Carl R. Fellers
Early life and career
A native of Hastings, New York, Fellers worked in research for the United States Department of Agriculture, the National Canners Association (Food Products Association since 2005), and the University of Washington before joining the University of Massachusetts Amherst (known in 1925 as Massachusetts Agricultural College) department of horticulture manufacturing on December 1, 1925.
Career at the University of Massachusetts
From 1925 to 1941, Fellers, current department head Walter Chenoweth, and two other professors worked to develop the research and teaching areas of the department.
Fellers' research during that time involved canning of blue crab, an article that was featured in a 1939 Time magazine article which greatly increased the quality and quantity of crab produced in the US for consumption.
Following Chenoweth's retirement in 1941, Fellers became department chair in 1941 and would serve in that position until his retirement in July 1957. During his tenure as department chair, the department would change its name to food technology, a name it would keep until 1962. It is now the department of food science, a name it has had since 1988. 75 of the 140 students who would earn Ph.D.s at the University of Massachusetts (known as Massachusetts State College from 1931 to 1947) would come from the food technology department.
Fellers as department chair also gave the go ahead to faculty member Gideon E. (Guy) Livingston to form an honor society for food science and technology which would be called Phi Tau Sigma (ΦΤΣ). Additionally, he also created a fisheries school and laboratory at the University of Massachusetts as well. Even during the 1950s, the food technology department did testing for Consumer Reports magazine, thanks to Fellers' negotiating with the Consumers Union, mainly focusing on their research to the nutritive values of frozen food and canned foods.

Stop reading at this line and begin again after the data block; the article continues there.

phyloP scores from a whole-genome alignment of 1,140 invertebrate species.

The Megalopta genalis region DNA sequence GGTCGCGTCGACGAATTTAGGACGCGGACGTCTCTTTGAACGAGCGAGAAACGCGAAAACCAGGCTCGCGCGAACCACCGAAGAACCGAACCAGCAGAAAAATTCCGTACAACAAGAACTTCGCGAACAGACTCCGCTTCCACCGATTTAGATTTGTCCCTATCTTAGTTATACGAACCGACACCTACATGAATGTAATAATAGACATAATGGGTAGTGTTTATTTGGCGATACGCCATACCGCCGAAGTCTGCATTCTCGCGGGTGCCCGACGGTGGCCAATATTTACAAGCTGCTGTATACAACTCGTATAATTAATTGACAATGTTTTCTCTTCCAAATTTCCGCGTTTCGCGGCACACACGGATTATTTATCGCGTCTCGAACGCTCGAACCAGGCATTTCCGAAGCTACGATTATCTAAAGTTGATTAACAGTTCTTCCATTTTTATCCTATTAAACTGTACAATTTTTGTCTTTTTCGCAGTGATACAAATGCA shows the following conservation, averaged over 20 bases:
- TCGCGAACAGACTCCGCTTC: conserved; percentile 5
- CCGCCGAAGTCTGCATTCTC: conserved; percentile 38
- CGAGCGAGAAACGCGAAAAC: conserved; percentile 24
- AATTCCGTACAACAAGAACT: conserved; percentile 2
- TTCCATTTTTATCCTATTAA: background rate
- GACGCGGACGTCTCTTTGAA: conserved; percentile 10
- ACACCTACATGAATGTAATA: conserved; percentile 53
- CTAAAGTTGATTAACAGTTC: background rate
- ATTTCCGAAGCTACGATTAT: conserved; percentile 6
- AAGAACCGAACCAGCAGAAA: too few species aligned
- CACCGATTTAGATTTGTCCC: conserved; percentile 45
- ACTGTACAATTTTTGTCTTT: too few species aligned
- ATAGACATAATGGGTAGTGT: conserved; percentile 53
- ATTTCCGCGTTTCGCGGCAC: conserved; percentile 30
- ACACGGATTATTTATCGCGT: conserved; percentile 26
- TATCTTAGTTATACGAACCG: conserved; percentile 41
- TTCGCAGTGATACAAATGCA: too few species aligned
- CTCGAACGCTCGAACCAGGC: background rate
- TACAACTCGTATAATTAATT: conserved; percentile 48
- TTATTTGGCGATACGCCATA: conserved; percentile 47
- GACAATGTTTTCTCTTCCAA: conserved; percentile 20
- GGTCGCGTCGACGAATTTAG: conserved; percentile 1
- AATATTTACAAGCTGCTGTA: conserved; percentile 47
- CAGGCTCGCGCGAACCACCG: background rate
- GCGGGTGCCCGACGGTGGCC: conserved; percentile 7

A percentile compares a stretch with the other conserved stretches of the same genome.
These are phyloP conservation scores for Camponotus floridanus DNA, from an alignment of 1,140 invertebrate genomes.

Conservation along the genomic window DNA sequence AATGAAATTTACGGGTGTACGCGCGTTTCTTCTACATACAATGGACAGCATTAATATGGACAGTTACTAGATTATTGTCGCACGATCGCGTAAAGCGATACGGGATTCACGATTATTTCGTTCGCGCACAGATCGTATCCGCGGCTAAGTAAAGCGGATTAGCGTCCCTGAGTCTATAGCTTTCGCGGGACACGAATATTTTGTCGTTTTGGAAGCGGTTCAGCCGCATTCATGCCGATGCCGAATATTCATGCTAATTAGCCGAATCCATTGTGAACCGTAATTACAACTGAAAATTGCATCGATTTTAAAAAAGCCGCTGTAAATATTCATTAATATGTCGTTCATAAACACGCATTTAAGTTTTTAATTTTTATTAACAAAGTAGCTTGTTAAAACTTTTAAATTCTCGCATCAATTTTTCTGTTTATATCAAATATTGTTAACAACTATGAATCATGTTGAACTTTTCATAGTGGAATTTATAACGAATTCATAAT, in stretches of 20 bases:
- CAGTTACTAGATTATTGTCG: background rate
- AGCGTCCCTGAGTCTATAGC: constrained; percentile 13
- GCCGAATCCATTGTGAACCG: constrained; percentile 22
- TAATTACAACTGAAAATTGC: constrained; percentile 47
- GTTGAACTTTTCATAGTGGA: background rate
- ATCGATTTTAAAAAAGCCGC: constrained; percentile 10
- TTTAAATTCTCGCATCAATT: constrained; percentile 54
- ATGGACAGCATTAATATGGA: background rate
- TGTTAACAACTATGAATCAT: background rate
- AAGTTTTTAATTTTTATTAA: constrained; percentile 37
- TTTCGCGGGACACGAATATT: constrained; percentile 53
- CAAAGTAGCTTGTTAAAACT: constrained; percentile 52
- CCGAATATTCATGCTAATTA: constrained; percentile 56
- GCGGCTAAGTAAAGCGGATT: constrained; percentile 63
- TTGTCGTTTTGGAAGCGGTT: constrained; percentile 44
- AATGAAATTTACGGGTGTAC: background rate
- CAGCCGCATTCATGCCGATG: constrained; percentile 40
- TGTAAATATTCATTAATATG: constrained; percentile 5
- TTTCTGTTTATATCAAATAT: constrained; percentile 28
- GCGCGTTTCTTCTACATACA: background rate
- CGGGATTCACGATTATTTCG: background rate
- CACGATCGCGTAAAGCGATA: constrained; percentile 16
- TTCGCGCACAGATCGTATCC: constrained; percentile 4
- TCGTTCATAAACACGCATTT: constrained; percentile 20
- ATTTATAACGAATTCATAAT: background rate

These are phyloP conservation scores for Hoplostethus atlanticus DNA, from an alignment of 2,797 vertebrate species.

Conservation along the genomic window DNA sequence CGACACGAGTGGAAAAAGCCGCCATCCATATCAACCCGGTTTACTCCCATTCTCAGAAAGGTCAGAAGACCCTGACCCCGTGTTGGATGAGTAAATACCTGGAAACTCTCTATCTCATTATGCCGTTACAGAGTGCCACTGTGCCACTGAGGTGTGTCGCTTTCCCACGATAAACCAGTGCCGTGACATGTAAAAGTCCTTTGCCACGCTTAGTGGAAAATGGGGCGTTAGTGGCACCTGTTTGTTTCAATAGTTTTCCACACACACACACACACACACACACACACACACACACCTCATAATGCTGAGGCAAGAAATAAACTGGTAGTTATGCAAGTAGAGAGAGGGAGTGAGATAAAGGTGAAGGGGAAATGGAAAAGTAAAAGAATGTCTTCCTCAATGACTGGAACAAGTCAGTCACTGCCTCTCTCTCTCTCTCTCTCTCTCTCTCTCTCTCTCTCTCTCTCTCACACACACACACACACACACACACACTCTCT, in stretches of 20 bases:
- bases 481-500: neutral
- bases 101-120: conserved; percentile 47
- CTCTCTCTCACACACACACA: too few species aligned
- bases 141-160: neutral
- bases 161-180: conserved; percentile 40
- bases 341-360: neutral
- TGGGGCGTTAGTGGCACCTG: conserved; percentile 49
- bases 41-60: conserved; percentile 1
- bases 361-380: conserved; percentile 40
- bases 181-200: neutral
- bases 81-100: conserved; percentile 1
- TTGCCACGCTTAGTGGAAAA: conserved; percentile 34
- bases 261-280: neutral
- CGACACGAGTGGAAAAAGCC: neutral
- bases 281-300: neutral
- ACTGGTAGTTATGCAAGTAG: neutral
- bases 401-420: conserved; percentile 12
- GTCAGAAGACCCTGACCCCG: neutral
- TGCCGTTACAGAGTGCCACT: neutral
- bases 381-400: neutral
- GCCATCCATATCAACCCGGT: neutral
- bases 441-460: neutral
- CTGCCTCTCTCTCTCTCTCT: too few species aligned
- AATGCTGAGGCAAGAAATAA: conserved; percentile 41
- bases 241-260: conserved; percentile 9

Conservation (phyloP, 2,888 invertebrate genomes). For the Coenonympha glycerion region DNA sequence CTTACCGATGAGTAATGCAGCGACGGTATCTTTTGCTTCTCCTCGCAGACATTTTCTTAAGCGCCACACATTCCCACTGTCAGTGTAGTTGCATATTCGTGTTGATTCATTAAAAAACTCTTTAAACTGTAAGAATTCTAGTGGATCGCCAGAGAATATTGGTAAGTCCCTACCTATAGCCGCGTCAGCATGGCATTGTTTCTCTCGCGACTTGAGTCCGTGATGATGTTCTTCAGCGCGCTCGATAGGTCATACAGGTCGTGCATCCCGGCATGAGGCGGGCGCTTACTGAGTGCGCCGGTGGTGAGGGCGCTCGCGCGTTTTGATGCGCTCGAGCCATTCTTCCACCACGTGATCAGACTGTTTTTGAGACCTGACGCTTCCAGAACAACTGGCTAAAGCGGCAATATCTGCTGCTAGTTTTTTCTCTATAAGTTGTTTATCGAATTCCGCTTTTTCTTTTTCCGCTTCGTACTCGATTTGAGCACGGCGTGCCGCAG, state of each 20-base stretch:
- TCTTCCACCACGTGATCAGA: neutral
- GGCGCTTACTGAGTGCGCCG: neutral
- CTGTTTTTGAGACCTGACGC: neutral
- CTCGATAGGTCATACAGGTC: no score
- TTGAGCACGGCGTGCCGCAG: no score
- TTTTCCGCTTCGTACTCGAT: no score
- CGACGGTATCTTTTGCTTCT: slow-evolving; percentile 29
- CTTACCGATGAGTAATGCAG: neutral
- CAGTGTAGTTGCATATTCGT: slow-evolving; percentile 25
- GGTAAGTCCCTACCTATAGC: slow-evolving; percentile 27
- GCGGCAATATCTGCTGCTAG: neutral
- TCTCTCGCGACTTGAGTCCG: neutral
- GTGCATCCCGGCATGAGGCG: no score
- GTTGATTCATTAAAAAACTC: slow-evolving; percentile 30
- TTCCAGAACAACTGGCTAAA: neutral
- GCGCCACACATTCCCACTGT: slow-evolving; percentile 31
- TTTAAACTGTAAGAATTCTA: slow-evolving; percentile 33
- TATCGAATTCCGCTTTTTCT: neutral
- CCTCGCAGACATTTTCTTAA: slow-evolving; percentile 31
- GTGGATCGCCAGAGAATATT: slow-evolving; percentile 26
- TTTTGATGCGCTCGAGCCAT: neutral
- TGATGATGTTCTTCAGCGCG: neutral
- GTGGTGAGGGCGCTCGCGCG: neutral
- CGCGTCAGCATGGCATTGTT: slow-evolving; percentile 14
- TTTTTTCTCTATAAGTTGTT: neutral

Institute of Food Technologists
Fellers was a charter member of the Institute of Food Technologists (IFT), serving in the role of Secretary-Treasurer from 1947 to 1949 before Charles S. Lawrence took over the Executive Secretary position and moved the secretary role from Amherst, Massachusetts to its current location in Chicago, Illinois. Fellers served as IFT President from 1949 to 1950. He also received the Babcock-Hart Award, then the Stephen M. Babcock Award in 1950.
Fellers served as chairman of the American Chemical Society's Agricultural and Food Chemistry Division during the late 1930s and early 1940s. He also was a very competitive badminton player as noted by Roy E. Morse, a graduate student at the University of Massachusetts Amherst would later be elected to IFT President in 1987 - 1988.
Death and legacy
Fellers died in 1960. In 1984, IFT presented the Phi Tau Sigma award in honor of a member of both the honor society and IFT who brought honor and recognition in food science through achievements in areas other than teaching, research, technology transfer, or development. The award changed to it current name, the Carl R. Fellers Award by 1987.
- A history of food science at the University of Massachusetts Amherst 1918-93. - Accessed October 21, 2006.
- Fairlex biography on Fellers
- Journal of Agricultural and Food Chemistry. May 1957: 332.
- IFT Babcock-Hart Award winners and list of Carl R. Fellers Award winners